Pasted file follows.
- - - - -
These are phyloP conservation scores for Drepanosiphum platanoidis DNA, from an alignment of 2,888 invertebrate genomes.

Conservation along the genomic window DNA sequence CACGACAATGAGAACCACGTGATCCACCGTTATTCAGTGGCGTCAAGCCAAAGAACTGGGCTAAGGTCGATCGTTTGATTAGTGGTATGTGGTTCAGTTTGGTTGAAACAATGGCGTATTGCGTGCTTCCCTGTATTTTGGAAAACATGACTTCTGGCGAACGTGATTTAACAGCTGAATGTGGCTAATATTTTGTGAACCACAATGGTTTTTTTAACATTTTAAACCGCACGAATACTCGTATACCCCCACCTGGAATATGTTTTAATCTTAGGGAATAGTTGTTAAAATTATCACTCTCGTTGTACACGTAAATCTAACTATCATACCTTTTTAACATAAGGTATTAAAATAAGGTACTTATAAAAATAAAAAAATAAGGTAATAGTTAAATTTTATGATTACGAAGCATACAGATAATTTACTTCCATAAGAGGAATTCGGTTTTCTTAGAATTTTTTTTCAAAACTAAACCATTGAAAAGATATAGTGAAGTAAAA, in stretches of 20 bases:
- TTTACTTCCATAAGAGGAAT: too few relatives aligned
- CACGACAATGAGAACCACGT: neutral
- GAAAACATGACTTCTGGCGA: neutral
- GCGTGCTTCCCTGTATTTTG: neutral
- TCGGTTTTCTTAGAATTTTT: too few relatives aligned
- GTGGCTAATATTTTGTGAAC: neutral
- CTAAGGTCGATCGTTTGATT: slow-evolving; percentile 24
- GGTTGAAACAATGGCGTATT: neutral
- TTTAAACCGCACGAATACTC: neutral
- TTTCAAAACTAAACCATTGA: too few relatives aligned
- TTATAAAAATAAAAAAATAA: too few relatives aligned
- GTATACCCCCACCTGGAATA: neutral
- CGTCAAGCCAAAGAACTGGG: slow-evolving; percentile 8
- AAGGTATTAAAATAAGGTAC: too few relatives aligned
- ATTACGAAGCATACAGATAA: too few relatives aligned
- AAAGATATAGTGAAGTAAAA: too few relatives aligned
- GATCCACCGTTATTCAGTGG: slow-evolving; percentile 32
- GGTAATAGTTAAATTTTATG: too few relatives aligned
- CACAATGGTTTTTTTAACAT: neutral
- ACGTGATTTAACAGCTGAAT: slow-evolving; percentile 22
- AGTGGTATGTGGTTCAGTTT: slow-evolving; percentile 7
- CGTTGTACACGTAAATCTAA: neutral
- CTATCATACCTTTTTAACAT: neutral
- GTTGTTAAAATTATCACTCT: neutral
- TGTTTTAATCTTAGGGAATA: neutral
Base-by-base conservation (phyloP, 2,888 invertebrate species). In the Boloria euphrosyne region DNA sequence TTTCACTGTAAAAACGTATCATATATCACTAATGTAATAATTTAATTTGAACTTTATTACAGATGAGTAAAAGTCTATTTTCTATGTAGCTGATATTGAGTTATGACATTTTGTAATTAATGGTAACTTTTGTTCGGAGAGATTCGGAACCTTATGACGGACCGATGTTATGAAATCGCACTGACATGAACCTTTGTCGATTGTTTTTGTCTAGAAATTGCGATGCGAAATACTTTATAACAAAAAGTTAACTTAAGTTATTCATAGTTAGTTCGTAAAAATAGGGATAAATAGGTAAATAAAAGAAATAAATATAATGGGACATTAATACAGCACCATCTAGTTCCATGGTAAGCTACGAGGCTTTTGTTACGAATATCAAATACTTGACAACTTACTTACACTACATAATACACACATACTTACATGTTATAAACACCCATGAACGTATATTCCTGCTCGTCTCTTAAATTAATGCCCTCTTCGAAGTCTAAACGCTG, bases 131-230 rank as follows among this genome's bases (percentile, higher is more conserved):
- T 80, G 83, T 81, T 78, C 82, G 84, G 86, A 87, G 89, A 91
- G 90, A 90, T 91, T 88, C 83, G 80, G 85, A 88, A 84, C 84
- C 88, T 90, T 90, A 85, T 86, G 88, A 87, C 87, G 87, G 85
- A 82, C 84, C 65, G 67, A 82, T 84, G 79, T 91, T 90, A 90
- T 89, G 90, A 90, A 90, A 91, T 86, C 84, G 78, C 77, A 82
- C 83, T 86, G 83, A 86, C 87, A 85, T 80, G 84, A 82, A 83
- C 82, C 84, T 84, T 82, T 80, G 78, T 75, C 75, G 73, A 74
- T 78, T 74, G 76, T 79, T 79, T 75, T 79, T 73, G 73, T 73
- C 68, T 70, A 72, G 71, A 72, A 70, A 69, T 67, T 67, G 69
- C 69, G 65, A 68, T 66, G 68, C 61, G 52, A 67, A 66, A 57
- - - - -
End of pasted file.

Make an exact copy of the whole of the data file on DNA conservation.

These are phyloP conservation scores for Drepanosiphum platanoidis DNA, from an alignment of 2,888 invertebrate genomes.

Conservation along the genomic window DNA sequence CACGACAATGAGAACCACGTGATCCACCGTTATTCAGTGGCGTCAAGCCAAAGAACTGGGCTAAGGTCGATCGTTTGATTAGTGGTATGTGGTTCAGTTTGGTTGAAACAATGGCGTATTGCGTGCTTCCCTGTATTTTGGAAAACATGACTTCTGGCGAACGTGATTTAACAGCTGAATGTGGCTAATATTTTGTGAACCACAATGGTTTTTTTAACATTTTAAACCGCACGAATACTCGTATACCCCCACCTGGAATATGTTTTAATCTTAGGGAATAGTTGTTAAAATTATCACTCTCGTTGTACACGTAAATCTAACTATCATACCTTTTTAACATAAGGTATTAAAATAAGGTACTTATAAAAATAAAAAAATAAGGTAATAGTTAAATTTTATGATTACGAAGCATACAGATAATTTACTTCCATAAGAGGAATTCGGTTTTCTTAGAATTTTTTTTCAAAACTAAACCATTGAAAAGATATAGTGAAGTAAAA, in stretches of 20 bases:
- TTTACTTCCATAAGAGGAAT: too few relatives aligned
- CACGACAATGAGAACCACGT: neutral
- GAAAACATGACTTCTGGCGA: neutral
- GCGTGCTTCCCTGTATTTTG: neutral
- TCGGTTTTCTTAGAATTTTT: too few relatives aligned
- GTGGCTAATATTTTGTGAAC: neutral
- CTAAGGTCGATCGTTTGATT: slow-evolving; percentile 24
- GGTTGAAACAATGGCGTATT: neutral
- TTTAAACCGCACGAATACTC: neutral
- TTTCAAAACTAAACCATTGA: too few relatives aligned
- TTATAAAAATAAAAAAATAA: too few relatives aligned
- GTATACCCCCACCTGGAATA: neutral
- CGTCAAGCCAAAGAACTGGG: slow-evolving; percentile 8
- AAGGTATTAAAATAAGGTAC: too few relatives aligned
- ATTACGAAGCATACAGATAA: too few relatives aligned
- AAAGATATAGTGAAGTAAAA: too few relatives aligned
- GATCCACCGTTATTCAGTGG: slow-evolving; percentile 32
- GGTAATAGTTAAATTTTATG: too few relatives aligned
- CACAATGGTTTTTTTAACAT: neutral
- ACGTGATTTAACAGCTGAAT: slow-evolving; percentile 22
- AGTGGTATGTGGTTCAGTTT: slow-evolving; percentile 7
- CGTTGTACACGTAAATCTAA: neutral
- CTATCATACCTTTTTAACAT: neutral
- GTTGTTAAAATTATCACTCT: neutral
- TGTTTTAATCTTAGGGAATA: neutral
Base-by-base conservation (phyloP, 2,888 invertebrate species). In the Boloria euphrosyne region DNA sequence TTTCACTGTAAAAACGTATCATATATCACTAATGTAATAATTTAATTTGAACTTTATTACAGATGAGTAAAAGTCTATTTTCTATGTAGCTGATATTGAGTTATGACATTTTGTAATTAATGGTAACTTTTGTTCGGAGAGATTCGGAACCTTATGACGGACCGATGTTATGAAATCGCACTGACATGAACCTTTGTCGATTGTTTTTGTCTAGAAATTGCGATGCGAAATACTTTATAACAAAAAGTTAACTTAAGTTATTCATAGTTAGTTCGTAAAAATAGGGATAAATAGGTAAATAAAAGAAATAAATATAATGGGACATTAATACAGCACCATCTAGTTCCATGGTAAGCTACGAGGCTTTTGTTACGAATATCAAATACTTGACAACTTACTTACACTACATAATACACACATACTTACATGTTATAAACACCCATGAACGTATATTCCTGCTCGTCTCTTAAATTAATGCCCTCTTCGAAGTCTAAACGCTG, bases 131-230 rank as follows among this genome's bases (percentile, higher is more conserved):
- T 80, G 83, T 81, T 78, C 82, G 84, G 86, A 87, G 89, A 91
- G 90, A 90, T 91, T 88, C 83, G 80, G 85, A 88, A 84, C 84
- C 88, T 90, T 90, A 85, T 86, G 88, A 87, C 87, G 87, G 85
- A 82, C 84, C 65, G 67, A 82, T 84, G 79, T 91, T 90, A 90
- T 89, G 90, A 90, A 90, A 91, T 86, C 84, G 78, C 77, A 82
- C 83, T 86, G 83, A 86, C 87, A 85, T 80, G 84, A 82, A 83
- C 82, C 84, T 84, T 82, T 80, G 78, T 75, C 75, G 73, A 74
- T 78, T 74, G 76, T 79, T 79, T 75, T 79, T 73, G 73, T 73
- C 68, T 70, A 72, G 71, A 72, A 70, A 69, T 67, T 67, G 69
- C 69, G 65, A 68, T 66, G 68, C 61, G 52, A 67, A 66, A 57